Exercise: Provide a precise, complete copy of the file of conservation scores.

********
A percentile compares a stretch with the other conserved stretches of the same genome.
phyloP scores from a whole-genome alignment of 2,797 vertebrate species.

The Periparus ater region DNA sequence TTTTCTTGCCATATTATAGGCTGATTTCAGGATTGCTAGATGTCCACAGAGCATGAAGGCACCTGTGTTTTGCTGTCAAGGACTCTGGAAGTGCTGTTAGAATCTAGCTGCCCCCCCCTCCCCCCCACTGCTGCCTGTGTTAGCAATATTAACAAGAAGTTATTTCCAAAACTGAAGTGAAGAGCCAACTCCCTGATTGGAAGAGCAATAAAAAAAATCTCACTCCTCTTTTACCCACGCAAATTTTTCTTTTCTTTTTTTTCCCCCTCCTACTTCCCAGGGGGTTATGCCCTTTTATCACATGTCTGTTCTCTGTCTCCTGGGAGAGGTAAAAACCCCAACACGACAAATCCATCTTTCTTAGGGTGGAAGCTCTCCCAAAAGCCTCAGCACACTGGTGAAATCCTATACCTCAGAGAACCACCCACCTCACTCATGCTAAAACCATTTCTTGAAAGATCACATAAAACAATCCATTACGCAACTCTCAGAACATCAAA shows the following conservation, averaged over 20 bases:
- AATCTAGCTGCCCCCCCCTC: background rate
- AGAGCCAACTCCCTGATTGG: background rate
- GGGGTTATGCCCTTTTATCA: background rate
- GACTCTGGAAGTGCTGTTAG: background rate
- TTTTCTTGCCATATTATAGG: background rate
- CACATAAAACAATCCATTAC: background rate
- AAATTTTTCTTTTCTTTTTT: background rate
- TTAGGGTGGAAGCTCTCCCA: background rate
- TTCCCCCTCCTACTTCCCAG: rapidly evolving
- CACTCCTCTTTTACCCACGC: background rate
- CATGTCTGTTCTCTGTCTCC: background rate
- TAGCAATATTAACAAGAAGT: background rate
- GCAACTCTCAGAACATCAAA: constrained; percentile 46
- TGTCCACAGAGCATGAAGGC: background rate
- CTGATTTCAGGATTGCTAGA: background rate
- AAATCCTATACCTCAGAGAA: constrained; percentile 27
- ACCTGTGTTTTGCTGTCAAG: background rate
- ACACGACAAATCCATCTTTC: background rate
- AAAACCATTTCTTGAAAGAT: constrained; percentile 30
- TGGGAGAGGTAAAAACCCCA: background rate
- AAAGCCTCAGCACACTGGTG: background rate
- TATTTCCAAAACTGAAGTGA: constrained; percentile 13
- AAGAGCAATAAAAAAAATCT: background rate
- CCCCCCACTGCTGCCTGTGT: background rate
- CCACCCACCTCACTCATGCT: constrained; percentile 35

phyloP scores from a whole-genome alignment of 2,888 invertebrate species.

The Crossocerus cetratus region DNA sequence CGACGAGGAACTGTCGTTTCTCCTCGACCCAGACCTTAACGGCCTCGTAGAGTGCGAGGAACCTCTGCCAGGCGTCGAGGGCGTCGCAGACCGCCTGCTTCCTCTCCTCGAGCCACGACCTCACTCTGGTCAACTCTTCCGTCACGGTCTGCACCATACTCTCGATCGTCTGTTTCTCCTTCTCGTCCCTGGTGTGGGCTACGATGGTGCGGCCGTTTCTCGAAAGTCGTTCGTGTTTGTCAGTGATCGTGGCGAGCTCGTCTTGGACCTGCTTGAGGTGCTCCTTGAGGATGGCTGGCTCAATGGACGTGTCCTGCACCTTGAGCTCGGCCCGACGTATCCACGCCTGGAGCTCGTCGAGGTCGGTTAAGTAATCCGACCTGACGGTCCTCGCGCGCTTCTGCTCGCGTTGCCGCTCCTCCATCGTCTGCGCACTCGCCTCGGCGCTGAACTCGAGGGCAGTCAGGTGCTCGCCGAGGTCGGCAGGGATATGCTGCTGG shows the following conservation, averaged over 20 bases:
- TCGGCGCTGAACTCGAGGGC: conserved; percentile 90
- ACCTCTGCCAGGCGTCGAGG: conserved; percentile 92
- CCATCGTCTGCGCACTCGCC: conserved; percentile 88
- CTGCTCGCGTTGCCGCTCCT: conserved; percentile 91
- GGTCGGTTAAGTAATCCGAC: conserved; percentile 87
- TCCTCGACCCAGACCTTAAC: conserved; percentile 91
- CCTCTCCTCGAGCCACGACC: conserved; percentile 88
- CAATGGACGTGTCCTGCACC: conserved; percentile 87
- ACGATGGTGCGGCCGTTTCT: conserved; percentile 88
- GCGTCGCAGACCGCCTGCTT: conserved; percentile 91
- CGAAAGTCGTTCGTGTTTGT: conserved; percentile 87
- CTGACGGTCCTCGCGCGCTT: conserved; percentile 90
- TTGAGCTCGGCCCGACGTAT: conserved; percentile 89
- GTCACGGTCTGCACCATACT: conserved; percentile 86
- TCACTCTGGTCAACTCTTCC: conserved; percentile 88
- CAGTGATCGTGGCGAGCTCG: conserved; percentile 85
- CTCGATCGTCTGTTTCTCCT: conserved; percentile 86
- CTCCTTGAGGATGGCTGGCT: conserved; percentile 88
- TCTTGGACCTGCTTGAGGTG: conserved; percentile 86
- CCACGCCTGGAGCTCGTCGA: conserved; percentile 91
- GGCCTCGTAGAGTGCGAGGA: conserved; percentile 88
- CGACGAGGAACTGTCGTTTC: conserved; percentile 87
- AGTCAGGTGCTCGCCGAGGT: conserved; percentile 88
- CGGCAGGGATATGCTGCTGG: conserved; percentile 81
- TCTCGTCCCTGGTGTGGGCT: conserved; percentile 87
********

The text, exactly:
A percentile compares a stretch with the other conserved stretches of the same genome.
phyloP scores from a whole-genome alignment of 2,797 vertebrate species.

The Periparus ater region DNA sequence TTTTCTTGCCATATTATAGGCTGATTTCAGGATTGCTAGATGTCCACAGAGCATGAAGGCACCTGTGTTTTGCTGTCAAGGACTCTGGAAGTGCTGTTAGAATCTAGCTGCCCCCCCCTCCCCCCCACTGCTGCCTGTGTTAGCAATATTAACAAGAAGTTATTTCCAAAACTGAAGTGAAGAGCCAACTCCCTGATTGGAAGAGCAATAAAAAAAATCTCACTCCTCTTTTACCCACGCAAATTTTTCTTTTCTTTTTTTTCCCCCTCCTACTTCCCAGGGGGTTATGCCCTTTTATCACATGTCTGTTCTCTGTCTCCTGGGAGAGGTAAAAACCCCAACACGACAAATCCATCTTTCTTAGGGTGGAAGCTCTCCCAAAAGCCTCAGCACACTGGTGAAATCCTATACCTCAGAGAACCACCCACCTCACTCATGCTAAAACCATTTCTTGAAAGATCACATAAAACAATCCATTACGCAACTCTCAGAACATCAAA shows the following conservation, averaged over 20 bases:
- AATCTAGCTGCCCCCCCCTC: background rate
- AGAGCCAACTCCCTGATTGG: background rate
- GGGGTTATGCCCTTTTATCA: background rate
- GACTCTGGAAGTGCTGTTAG: background rate
- TTTTCTTGCCATATTATAGG: background rate
- CACATAAAACAATCCATTAC: background rate
- AAATTTTTCTTTTCTTTTTT: background rate
- TTAGGGTGGAAGCTCTCCCA: background rate
- TTCCCCCTCCTACTTCCCAG: rapidly evolving
- CACTCCTCTTTTACCCACGC: background rate
- CATGTCTGTTCTCTGTCTCC: background rate
- TAGCAATATTAACAAGAAGT: background rate
- GCAACTCTCAGAACATCAAA: constrained; percentile 46
- TGTCCACAGAGCATGAAGGC: background rate
- CTGATTTCAGGATTGCTAGA: background rate
- AAATCCTATACCTCAGAGAA: constrained; percentile 27
- ACCTGTGTTTTGCTGTCAAG: background rate
- ACACGACAAATCCATCTTTC: background rate
- AAAACCATTTCTTGAAAGAT: constrained; percentile 30
- TGGGAGAGGTAAAAACCCCA: background rate
- AAAGCCTCAGCACACTGGTG: background rate
- TATTTCCAAAACTGAAGTGA: constrained; percentile 13
- AAGAGCAATAAAAAAAATCT: background rate
- CCCCCCACTGCTGCCTGTGT: background rate
- CCACCCACCTCACTCATGCT: constrained; percentile 35

phyloP scores from a whole-genome alignment of 2,888 invertebrate species.

The Crossocerus cetratus region DNA sequence CGACGAGGAACTGTCGTTTCTCCTCGACCCAGACCTTAACGGCCTCGTAGAGTGCGAGGAACCTCTGCCAGGCGTCGAGGGCGTCGCAGACCGCCTGCTTCCTCTCCTCGAGCCACGACCTCACTCTGGTCAACTCTTCCGTCACGGTCTGCACCATACTCTCGATCGTCTGTTTCTCCTTCTCGTCCCTGGTGTGGGCTACGATGGTGCGGCCGTTTCTCGAAAGTCGTTCGTGTTTGTCAGTGATCGTGGCGAGCTCGTCTTGGACCTGCTTGAGGTGCTCCTTGAGGATGGCTGGCTCAATGGACGTGTCCTGCACCTTGAGCTCGGCCCGACGTATCCACGCCTGGAGCTCGTCGAGGTCGGTTAAGTAATCCGACCTGACGGTCCTCGCGCGCTTCTGCTCGCGTTGCCGCTCCTCCATCGTCTGCGCACTCGCCTCGGCGCTGAACTCGAGGGCAGTCAGGTGCTCGCCGAGGTCGGCAGGGATATGCTGCTGG shows the following conservation, averaged over 20 bases:
- TCGGCGCTGAACTCGAGGGC: conserved; percentile 90
- ACCTCTGCCAGGCGTCGAGG: conserved; percentile 92
- CCATCGTCTGCGCACTCGCC: conserved; percentile 88
- CTGCTCGCGTTGCCGCTCCT: conserved; percentile 91
- GGTCGGTTAAGTAATCCGAC: conserved; percentile 87
- TCCTCGACCCAGACCTTAAC: conserved; percentile 91
- CCTCTCCTCGAGCCACGACC: conserved; percentile 88
- CAATGGACGTGTCCTGCACC: conserved; percentile 87
- ACGATGGTGCGGCCGTTTCT: conserved; percentile 88
- GCGTCGCAGACCGCCTGCTT: conserved; percentile 91
- CGAAAGTCGTTCGTGTTTGT: conserved; percentile 87
- CTGACGGTCCTCGCGCGCTT: conserved; percentile 90
- TTGAGCTCGGCCCGACGTAT: conserved; percentile 89
- GTCACGGTCTGCACCATACT: conserved; percentile 86
- TCACTCTGGTCAACTCTTCC: conserved; percentile 88
- CAGTGATCGTGGCGAGCTCG: conserved; percentile 85
- CTCGATCGTCTGTTTCTCCT: conserved; percentile 86
- CTCCTTGAGGATGGCTGGCT: conserved; percentile 88
- TCTTGGACCTGCTTGAGGTG: conserved; percentile 86
- CCACGCCTGGAGCTCGTCGA: conserved; percentile 91
- GGCCTCGTAGAGTGCGAGGA: conserved; percentile 88
- CGACGAGGAACTGTCGTTTC: conserved; percentile 87
- AGTCAGGTGCTCGCCGAGGT: conserved; percentile 88
- CGGCAGGGATATGCTGCTGG: conserved; percentile 81
- TCTCGTCCCTGGTGTGGGCT: conserved; percentile 87